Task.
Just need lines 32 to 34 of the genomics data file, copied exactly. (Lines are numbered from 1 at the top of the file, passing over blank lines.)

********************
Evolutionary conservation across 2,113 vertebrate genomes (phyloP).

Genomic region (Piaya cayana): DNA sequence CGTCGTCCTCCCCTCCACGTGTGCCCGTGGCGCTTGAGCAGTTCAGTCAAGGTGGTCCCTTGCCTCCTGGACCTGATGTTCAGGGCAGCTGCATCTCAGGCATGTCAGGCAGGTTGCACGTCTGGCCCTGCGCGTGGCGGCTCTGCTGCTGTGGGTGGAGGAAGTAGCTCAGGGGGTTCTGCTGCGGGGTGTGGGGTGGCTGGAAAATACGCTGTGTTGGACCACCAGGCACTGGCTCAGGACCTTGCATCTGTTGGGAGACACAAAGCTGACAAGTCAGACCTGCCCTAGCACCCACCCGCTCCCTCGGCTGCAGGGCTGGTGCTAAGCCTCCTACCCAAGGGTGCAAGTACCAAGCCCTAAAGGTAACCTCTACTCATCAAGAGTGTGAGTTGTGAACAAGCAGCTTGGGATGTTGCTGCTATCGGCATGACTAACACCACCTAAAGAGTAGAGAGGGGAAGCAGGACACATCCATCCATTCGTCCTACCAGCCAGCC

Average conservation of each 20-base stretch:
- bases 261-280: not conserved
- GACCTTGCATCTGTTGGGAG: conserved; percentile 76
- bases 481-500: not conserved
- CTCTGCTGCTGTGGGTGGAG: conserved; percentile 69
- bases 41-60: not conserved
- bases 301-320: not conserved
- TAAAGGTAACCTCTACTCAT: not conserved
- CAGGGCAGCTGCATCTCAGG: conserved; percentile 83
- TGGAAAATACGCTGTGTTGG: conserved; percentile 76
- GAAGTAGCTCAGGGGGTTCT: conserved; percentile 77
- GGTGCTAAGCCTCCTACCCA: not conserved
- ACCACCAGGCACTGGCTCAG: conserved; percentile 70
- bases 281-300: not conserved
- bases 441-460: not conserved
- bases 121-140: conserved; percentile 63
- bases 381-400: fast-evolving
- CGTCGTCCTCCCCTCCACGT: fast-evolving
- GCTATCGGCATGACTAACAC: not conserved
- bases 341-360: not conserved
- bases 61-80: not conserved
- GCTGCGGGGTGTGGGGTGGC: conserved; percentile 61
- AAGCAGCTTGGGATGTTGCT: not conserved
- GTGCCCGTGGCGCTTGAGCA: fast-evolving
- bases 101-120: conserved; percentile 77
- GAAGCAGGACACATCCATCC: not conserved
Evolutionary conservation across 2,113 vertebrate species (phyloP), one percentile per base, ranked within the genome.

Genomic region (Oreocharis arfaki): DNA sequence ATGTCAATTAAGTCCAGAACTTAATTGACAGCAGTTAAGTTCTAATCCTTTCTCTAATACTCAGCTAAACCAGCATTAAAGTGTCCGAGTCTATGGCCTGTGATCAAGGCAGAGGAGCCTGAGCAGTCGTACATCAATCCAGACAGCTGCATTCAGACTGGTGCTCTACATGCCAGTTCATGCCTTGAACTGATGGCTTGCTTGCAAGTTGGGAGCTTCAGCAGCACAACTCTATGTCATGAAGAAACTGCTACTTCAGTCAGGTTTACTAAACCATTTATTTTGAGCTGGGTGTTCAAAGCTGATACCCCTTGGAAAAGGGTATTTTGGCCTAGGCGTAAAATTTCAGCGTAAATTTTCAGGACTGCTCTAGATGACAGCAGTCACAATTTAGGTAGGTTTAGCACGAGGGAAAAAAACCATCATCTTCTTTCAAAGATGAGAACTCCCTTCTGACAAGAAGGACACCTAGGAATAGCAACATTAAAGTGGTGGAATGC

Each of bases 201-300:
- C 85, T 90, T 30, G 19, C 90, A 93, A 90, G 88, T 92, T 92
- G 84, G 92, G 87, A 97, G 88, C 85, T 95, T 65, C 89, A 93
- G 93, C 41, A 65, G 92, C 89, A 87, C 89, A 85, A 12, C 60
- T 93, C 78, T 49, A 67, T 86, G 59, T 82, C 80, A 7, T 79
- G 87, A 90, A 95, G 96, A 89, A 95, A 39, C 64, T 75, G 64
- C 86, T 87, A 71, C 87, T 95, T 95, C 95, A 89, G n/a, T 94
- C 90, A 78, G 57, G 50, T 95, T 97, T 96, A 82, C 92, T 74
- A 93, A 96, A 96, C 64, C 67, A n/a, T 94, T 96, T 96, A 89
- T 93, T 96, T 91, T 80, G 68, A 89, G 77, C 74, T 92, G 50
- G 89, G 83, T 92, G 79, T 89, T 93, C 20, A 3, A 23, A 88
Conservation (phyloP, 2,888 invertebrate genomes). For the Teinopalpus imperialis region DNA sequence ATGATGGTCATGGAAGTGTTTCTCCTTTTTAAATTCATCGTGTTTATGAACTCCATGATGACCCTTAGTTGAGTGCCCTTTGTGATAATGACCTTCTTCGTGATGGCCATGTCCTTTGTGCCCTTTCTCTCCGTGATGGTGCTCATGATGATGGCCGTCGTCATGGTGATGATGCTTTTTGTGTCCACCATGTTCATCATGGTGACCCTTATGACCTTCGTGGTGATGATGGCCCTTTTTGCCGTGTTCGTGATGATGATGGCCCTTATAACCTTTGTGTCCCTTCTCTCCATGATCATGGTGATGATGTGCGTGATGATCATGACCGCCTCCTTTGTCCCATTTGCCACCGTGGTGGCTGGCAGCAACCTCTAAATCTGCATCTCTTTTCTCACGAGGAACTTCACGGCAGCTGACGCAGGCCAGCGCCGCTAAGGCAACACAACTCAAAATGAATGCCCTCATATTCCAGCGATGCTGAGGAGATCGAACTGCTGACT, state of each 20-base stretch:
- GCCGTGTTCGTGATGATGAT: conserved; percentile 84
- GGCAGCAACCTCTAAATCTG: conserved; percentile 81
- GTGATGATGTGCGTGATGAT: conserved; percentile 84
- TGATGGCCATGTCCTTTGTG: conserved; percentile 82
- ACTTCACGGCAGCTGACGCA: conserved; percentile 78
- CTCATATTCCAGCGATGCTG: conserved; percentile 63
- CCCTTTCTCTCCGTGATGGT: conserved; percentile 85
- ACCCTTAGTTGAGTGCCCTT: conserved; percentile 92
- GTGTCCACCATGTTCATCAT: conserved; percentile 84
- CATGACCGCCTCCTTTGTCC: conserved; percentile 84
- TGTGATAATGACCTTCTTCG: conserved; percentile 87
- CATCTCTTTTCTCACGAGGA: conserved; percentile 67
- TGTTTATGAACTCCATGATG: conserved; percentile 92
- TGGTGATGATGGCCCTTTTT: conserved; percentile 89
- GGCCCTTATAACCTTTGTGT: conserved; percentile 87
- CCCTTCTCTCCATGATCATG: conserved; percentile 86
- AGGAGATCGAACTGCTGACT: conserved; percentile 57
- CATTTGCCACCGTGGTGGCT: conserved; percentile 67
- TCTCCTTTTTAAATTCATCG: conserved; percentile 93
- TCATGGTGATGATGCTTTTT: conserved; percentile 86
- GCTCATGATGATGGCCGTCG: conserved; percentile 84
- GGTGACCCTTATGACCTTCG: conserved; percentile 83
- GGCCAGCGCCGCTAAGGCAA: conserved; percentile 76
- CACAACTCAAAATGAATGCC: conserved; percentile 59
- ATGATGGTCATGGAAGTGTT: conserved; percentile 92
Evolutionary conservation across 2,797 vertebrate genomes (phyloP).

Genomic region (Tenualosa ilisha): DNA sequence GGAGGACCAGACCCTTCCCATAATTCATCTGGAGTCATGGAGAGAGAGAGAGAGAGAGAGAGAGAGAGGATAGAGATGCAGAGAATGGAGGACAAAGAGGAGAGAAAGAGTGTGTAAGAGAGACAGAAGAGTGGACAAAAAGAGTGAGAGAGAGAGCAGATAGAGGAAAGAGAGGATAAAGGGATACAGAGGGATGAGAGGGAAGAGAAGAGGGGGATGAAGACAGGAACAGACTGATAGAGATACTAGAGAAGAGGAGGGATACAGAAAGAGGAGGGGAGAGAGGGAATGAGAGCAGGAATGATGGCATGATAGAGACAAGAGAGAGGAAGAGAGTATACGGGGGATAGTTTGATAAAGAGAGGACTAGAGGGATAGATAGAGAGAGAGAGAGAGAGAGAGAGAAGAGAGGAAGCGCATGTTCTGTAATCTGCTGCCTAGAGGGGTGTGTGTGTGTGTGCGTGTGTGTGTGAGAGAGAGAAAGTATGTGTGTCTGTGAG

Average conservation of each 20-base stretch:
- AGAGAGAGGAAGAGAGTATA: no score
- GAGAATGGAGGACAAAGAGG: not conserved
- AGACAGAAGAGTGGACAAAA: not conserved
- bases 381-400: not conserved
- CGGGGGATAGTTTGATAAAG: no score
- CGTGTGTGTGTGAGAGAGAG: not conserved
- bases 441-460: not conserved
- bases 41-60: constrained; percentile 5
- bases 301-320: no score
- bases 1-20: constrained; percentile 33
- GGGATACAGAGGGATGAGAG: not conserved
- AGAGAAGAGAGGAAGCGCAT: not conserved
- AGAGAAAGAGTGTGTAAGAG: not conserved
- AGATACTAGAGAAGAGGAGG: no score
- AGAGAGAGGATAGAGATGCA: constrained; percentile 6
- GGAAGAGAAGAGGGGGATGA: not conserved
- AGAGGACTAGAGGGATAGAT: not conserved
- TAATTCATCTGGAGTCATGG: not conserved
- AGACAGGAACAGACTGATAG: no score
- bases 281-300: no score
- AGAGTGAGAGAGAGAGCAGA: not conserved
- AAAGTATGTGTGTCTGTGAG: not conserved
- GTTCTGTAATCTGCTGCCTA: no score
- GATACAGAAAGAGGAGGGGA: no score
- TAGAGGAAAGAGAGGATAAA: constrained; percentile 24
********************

- C 85, T 90, T 30, G 19, C 90, A 93, A 90, G 88, T 92, T 92
- G 84, G 92, G 87, A 97, G 88, C 85, T 95, T 65, C 89, A 93
- G 93, C 41, A 65, G 92, C 89, A 87, C 89, A 85, A 12, C 60